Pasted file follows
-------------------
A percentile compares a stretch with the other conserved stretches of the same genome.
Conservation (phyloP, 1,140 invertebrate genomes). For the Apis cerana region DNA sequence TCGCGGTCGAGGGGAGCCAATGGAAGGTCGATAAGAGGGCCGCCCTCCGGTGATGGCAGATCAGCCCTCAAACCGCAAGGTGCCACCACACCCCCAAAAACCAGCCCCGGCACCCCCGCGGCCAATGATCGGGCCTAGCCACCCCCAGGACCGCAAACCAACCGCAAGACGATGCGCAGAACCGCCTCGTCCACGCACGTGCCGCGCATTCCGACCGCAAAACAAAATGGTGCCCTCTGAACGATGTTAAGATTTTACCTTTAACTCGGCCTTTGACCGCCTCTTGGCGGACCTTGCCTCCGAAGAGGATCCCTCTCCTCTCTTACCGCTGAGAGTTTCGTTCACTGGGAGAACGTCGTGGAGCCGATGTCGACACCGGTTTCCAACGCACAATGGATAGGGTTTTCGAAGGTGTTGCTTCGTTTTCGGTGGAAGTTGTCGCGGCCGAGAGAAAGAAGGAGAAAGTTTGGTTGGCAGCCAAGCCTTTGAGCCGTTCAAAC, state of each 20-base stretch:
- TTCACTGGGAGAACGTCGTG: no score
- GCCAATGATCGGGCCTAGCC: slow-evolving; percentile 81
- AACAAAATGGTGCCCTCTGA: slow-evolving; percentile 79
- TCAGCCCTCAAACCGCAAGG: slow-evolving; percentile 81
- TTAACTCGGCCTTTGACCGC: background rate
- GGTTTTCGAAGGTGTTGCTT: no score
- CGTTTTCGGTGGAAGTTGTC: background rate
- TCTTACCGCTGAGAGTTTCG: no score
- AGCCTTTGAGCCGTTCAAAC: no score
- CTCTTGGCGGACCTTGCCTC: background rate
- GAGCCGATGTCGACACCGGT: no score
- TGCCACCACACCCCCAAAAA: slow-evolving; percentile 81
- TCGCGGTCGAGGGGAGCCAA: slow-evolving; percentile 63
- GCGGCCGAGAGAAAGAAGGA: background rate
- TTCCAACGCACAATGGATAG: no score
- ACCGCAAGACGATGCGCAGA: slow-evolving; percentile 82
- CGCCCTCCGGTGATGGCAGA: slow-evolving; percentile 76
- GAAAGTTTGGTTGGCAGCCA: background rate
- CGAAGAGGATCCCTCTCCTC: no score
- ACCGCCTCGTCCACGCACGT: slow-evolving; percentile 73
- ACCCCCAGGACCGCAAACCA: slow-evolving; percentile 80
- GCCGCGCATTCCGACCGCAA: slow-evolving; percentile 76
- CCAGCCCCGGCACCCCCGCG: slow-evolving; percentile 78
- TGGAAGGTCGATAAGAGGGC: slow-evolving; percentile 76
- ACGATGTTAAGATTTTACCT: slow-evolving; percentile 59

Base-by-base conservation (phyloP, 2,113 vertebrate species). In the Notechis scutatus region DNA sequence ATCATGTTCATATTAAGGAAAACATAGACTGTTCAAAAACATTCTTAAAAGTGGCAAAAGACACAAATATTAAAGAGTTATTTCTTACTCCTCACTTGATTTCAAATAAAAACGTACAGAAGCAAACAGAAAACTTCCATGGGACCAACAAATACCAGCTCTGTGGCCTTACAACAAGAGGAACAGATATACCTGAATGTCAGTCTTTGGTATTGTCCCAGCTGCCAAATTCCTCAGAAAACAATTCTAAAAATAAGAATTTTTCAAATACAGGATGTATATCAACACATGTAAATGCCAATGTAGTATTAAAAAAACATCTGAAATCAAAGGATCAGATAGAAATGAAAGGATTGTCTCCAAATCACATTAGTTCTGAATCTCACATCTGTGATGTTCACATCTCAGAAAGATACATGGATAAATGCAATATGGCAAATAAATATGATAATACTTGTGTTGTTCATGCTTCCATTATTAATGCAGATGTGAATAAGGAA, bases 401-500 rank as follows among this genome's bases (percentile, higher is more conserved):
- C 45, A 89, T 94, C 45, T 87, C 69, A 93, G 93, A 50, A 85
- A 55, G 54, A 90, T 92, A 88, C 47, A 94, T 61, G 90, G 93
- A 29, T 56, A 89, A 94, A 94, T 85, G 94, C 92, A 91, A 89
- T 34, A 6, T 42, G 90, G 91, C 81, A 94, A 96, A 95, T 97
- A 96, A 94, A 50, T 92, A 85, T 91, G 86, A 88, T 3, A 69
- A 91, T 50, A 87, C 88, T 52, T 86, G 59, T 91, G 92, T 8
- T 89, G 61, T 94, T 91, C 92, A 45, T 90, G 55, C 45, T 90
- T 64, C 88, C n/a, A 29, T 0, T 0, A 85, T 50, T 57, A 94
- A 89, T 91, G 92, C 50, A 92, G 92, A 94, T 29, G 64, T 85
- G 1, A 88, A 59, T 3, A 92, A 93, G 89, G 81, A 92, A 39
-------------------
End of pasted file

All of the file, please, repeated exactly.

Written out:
A percentile compares a stretch with the other conserved stretches of the same genome.
Conservation (phyloP, 1,140 invertebrate genomes). For the Apis cerana region DNA sequence TCGCGGTCGAGGGGAGCCAATGGAAGGTCGATAAGAGGGCCGCCCTCCGGTGATGGCAGATCAGCCCTCAAACCGCAAGGTGCCACCACACCCCCAAAAACCAGCCCCGGCACCCCCGCGGCCAATGATCGGGCCTAGCCACCCCCAGGACCGCAAACCAACCGCAAGACGATGCGCAGAACCGCCTCGTCCACGCACGTGCCGCGCATTCCGACCGCAAAACAAAATGGTGCCCTCTGAACGATGTTAAGATTTTACCTTTAACTCGGCCTTTGACCGCCTCTTGGCGGACCTTGCCTCCGAAGAGGATCCCTCTCCTCTCTTACCGCTGAGAGTTTCGTTCACTGGGAGAACGTCGTGGAGCCGATGTCGACACCGGTTTCCAACGCACAATGGATAGGGTTTTCGAAGGTGTTGCTTCGTTTTCGGTGGAAGTTGTCGCGGCCGAGAGAAAGAAGGAGAAAGTTTGGTTGGCAGCCAAGCCTTTGAGCCGTTCAAAC, state of each 20-base stretch:
- TTCACTGGGAGAACGTCGTG: no score
- GCCAATGATCGGGCCTAGCC: slow-evolving; percentile 81
- AACAAAATGGTGCCCTCTGA: slow-evolving; percentile 79
- TCAGCCCTCAAACCGCAAGG: slow-evolving; percentile 81
- TTAACTCGGCCTTTGACCGC: background rate
- GGTTTTCGAAGGTGTTGCTT: no score
- CGTTTTCGGTGGAAGTTGTC: background rate
- TCTTACCGCTGAGAGTTTCG: no score
- AGCCTTTGAGCCGTTCAAAC: no score
- CTCTTGGCGGACCTTGCCTC: background rate
- GAGCCGATGTCGACACCGGT: no score
- TGCCACCACACCCCCAAAAA: slow-evolving; percentile 81
- TCGCGGTCGAGGGGAGCCAA: slow-evolving; percentile 63
- GCGGCCGAGAGAAAGAAGGA: background rate
- TTCCAACGCACAATGGATAG: no score
- ACCGCAAGACGATGCGCAGA: slow-evolving; percentile 82
- CGCCCTCCGGTGATGGCAGA: slow-evolving; percentile 76
- GAAAGTTTGGTTGGCAGCCA: background rate
- CGAAGAGGATCCCTCTCCTC: no score
- ACCGCCTCGTCCACGCACGT: slow-evolving; percentile 73
- ACCCCCAGGACCGCAAACCA: slow-evolving; percentile 80
- GCCGCGCATTCCGACCGCAA: slow-evolving; percentile 76
- CCAGCCCCGGCACCCCCGCG: slow-evolving; percentile 78
- TGGAAGGTCGATAAGAGGGC: slow-evolving; percentile 76
- ACGATGTTAAGATTTTACCT: slow-evolving; percentile 59

Base-by-base conservation (phyloP, 2,113 vertebrate species). In the Notechis scutatus region DNA sequence ATCATGTTCATATTAAGGAAAACATAGACTGTTCAAAAACATTCTTAAAAGTGGCAAAAGACACAAATATTAAAGAGTTATTTCTTACTCCTCACTTGATTTCAAATAAAAACGTACAGAAGCAAACAGAAAACTTCCATGGGACCAACAAATACCAGCTCTGTGGCCTTACAACAAGAGGAACAGATATACCTGAATGTCAGTCTTTGGTATTGTCCCAGCTGCCAAATTCCTCAGAAAACAATTCTAAAAATAAGAATTTTTCAAATACAGGATGTATATCAACACATGTAAATGCCAATGTAGTATTAAAAAAACATCTGAAATCAAAGGATCAGATAGAAATGAAAGGATTGTCTCCAAATCACATTAGTTCTGAATCTCACATCTGTGATGTTCACATCTCAGAAAGATACATGGATAAATGCAATATGGCAAATAAATATGATAATACTTGTGTTGTTCATGCTTCCATTATTAATGCAGATGTGAATAAGGAA, bases 401-500 rank as follows among this genome's bases (percentile, higher is more conserved):
- C 45, A 89, T 94, C 45, T 87, C 69, A 93, G 93, A 50, A 85
- A 55, G 54, A 90, T 92, A 88, C 47, A 94, T 61, G 90, G 93
- A 29, T 56, A 89, A 94, A 94, T 85, G 94, C 92, A 91, A 89
- T 34, A 6, T 42, G 90, G 91, C 81, A 94, A 96, A 95, T 97
- A 96, A 94, A 50, T 92, A 85, T 91, G 86, A 88, T 3, A 69
- A 91, T 50, A 87, C 88, T 52, T 86, G 59, T 91, G 92, T 8
- T 89, G 61, T 94, T 91, C 92, A 45, T 90, G 55, C 45, T 90
- T 64, C 88, C n/a, A 29, T 0, T 0, A 85, T 50, T 57, A 94
- A 89, T 91, G 92, C 50, A 92, G 92, A 94, T 29, G 64, T 85
- G 1, A 88, A 59, T 3, A 92, A 93, G 89, G 81, A 92, A 39